Small Business Organizational Structures: 5 Types

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Organizational (org) structures help businesses stay organized, communicate more effectively, and collaborate more effectively. Choosing the right organizational structure for your company begins with identifying how you want your company to operate and then weighing the many organizational models that enable that goal. Organizational models typically fall somewhere between “mechanistic” and “organic.” The top-down approach to business reporting, managing, and delegating in mechanistic reporting systems is more hierarchical. Organic structures are more collaborative and adaptable than inorganic structures. Each of these five organizational structures has advantages and downsides, so you should think about which one is best for your company.

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Structure of functional reporting

One of the most popular types of organizational structures is the functional reporting structure. It assigns people to groups depending on their job function or role inside the company. For example, the sales team is assigned to one department, the IT team to another, and the financial team to yet another. This encourages people to concentrate on one subject, but it can also create silos that make cross-functional collaboration difficult for teams.

Structure of divisional or product reporting

Employees are grouped together in this reporting structure by product lines, geographic location, market, or some other natural divide. This organizational structure is best suited for large firms with several products and sales channels. Because each unique division will have its own resources to oversee sales, IT, marketing, and other operations, this is the case. These types of reporting formats might result in resource duplication, making scaling problematic. It may also lead to decentralization of decision-making and bureaucratic red tape.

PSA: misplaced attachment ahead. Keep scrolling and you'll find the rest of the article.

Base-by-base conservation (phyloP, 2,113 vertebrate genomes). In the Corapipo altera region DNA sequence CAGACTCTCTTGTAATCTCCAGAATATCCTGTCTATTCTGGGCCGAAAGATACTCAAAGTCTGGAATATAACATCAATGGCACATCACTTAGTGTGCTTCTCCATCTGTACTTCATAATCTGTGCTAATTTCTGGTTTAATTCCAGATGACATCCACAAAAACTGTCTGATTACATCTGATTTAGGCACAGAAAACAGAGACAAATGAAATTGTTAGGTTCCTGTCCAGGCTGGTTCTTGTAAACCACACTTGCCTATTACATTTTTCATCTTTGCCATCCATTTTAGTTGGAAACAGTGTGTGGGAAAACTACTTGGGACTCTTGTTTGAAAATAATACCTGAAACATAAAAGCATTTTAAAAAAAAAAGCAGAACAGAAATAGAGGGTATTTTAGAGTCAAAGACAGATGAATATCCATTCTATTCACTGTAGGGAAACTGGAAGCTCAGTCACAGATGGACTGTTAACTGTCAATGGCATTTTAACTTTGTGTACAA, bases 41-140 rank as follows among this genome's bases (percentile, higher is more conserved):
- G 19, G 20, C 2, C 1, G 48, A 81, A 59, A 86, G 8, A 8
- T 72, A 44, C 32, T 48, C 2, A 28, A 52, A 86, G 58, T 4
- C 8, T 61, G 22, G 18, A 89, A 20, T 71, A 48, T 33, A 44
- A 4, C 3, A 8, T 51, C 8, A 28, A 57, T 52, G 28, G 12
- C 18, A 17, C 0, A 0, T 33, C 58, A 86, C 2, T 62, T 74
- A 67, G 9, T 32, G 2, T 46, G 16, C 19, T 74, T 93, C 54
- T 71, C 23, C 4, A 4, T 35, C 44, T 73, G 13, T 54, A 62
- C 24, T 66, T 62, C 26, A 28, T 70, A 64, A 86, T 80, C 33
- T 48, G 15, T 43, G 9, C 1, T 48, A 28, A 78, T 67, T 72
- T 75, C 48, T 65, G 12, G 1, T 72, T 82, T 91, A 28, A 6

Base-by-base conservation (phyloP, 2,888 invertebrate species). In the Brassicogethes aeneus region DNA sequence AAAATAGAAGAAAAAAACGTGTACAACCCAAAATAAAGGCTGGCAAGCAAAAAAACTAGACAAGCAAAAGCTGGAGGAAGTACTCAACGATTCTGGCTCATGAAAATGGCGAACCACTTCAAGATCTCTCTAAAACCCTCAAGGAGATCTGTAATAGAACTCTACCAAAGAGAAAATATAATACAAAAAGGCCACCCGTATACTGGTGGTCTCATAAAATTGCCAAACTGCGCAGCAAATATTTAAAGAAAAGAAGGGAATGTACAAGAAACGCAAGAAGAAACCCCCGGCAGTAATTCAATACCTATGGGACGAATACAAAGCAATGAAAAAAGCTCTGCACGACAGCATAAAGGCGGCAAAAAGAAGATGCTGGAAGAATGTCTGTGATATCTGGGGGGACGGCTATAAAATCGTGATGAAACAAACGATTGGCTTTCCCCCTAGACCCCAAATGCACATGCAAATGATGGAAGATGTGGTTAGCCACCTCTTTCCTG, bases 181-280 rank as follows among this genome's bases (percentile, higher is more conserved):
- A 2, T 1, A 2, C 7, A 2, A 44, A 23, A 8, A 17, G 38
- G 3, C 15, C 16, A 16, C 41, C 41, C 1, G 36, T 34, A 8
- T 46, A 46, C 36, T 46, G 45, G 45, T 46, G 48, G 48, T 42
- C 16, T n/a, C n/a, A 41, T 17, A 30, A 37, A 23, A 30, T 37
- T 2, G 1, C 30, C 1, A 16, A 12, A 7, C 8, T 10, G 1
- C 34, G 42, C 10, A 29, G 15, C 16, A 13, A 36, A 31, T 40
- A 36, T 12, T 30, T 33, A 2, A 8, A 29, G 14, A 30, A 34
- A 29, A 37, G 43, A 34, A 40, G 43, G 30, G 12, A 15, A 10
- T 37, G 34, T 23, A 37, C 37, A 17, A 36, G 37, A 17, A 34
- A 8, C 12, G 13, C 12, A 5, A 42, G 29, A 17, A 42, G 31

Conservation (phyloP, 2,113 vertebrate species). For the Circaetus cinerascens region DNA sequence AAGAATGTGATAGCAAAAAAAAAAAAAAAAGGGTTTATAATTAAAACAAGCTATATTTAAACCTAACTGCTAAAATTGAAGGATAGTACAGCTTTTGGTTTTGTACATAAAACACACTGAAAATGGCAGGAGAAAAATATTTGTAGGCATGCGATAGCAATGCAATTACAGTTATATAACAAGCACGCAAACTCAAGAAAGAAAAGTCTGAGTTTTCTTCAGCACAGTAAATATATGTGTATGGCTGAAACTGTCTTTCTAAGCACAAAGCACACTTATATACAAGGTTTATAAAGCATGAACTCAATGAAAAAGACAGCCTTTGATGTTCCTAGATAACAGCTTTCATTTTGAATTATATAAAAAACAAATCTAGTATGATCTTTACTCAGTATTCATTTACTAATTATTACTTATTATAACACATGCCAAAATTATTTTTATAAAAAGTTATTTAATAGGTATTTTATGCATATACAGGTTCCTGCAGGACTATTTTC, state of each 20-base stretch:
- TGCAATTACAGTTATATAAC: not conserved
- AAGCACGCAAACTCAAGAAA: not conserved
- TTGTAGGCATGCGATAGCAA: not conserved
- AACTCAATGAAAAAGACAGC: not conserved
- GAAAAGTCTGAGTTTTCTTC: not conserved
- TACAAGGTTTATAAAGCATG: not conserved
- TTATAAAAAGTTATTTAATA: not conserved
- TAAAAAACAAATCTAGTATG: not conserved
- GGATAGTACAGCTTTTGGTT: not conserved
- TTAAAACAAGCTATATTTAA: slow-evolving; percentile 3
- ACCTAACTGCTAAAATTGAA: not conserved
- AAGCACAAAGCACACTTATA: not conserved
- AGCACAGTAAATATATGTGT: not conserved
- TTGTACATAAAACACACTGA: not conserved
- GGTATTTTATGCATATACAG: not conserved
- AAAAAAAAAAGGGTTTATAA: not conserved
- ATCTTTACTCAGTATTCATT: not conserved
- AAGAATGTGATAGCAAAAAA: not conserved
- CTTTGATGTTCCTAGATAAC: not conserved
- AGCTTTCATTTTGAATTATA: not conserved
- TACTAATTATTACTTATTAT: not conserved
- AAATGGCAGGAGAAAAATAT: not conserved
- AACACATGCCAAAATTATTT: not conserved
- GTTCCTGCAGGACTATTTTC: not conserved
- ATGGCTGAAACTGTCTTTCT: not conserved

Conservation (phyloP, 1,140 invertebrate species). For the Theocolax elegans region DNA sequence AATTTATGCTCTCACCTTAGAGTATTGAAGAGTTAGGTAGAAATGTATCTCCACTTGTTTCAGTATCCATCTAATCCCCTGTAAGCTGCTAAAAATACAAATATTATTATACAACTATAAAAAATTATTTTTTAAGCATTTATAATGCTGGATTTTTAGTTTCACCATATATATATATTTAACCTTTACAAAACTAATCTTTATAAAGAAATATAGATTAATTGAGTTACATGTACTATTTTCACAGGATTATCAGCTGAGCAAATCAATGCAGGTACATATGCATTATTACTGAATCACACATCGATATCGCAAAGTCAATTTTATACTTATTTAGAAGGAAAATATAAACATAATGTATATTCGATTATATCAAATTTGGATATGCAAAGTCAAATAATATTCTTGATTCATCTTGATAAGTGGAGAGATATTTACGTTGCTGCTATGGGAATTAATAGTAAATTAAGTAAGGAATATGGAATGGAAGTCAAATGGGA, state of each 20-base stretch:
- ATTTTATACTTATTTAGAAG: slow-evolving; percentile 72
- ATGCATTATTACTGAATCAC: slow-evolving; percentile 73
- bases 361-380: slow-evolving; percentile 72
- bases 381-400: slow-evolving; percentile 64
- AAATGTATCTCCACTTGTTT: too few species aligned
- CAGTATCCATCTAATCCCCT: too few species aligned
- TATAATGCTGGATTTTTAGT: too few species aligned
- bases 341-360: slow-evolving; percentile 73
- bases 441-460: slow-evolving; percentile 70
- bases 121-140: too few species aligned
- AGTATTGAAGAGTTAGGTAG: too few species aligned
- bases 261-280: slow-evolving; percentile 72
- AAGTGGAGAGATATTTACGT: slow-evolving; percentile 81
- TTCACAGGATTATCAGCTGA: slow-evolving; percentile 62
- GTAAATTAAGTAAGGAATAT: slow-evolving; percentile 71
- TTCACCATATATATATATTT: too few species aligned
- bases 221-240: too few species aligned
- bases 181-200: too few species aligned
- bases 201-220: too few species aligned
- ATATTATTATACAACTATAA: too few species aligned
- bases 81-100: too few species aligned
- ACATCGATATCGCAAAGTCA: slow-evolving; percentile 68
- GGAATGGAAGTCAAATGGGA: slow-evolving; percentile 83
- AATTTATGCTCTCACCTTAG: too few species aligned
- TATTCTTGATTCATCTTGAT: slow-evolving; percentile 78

Structure-based on processes

Process-based organizational structures are built on the flow of procedures that allow a company to launch a product or service. Employees would be organized around these three discrete activities, for example, research and development come before client acquisition, which comes before order fulfillment. This structure takes into account how employees collaborate and interact with one another in order to generate a flow that boosts the company’s efficiency. This structure, like the others on this list, can create silos that prevent useful feedback from being shared widely.

Structure of a matrix

The matrix structure is more on the organic side of things. Instead of following a hierarchical structure, it generates dual reporting ties for each person. This means that for function-based communication, each employee reports to one person, while for product-based communication, each employee reports to a different individual.

“The fundamental appeal of the matrix structure is that it can enable both flexibility and more balanced decision-making (due to the fact that there are two chains of command instead of one),” Hubspot said. “Having a single project overseen by many business lines also allows these business lines to exchange resources and speak more openly with one another, which they wouldn’t be able to do on a regular basis.”

Companies with many divisions, campaigns, and products benefit the most from this structure. If a company is launching new accounting software, for example, the sales rep may report to both the software development manager and their own sales director.

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The structure that is completely flat

The most organic of the reporting models on this list is a flat reporting structure. “For organizations with no identifiable authority positions, the flat reporting structure works.” Because there are no managers or senior-level positions, decision-making is distributed evenly throughout the organization,” Indeed noted.

Transparency and productivity are the goals of a flat structure. Employees should be motivated by sharing decision-making power and not having to report to top management; but, when there is a disagreement about the business’s direction, it can be difficult to create alignment and get everyone on the same page.

CO— strives to provide you with motivation from well-known specialists. However, before making any business decisions, you should get advice from an expert who can give you personalized advice based on your unique circumstances.

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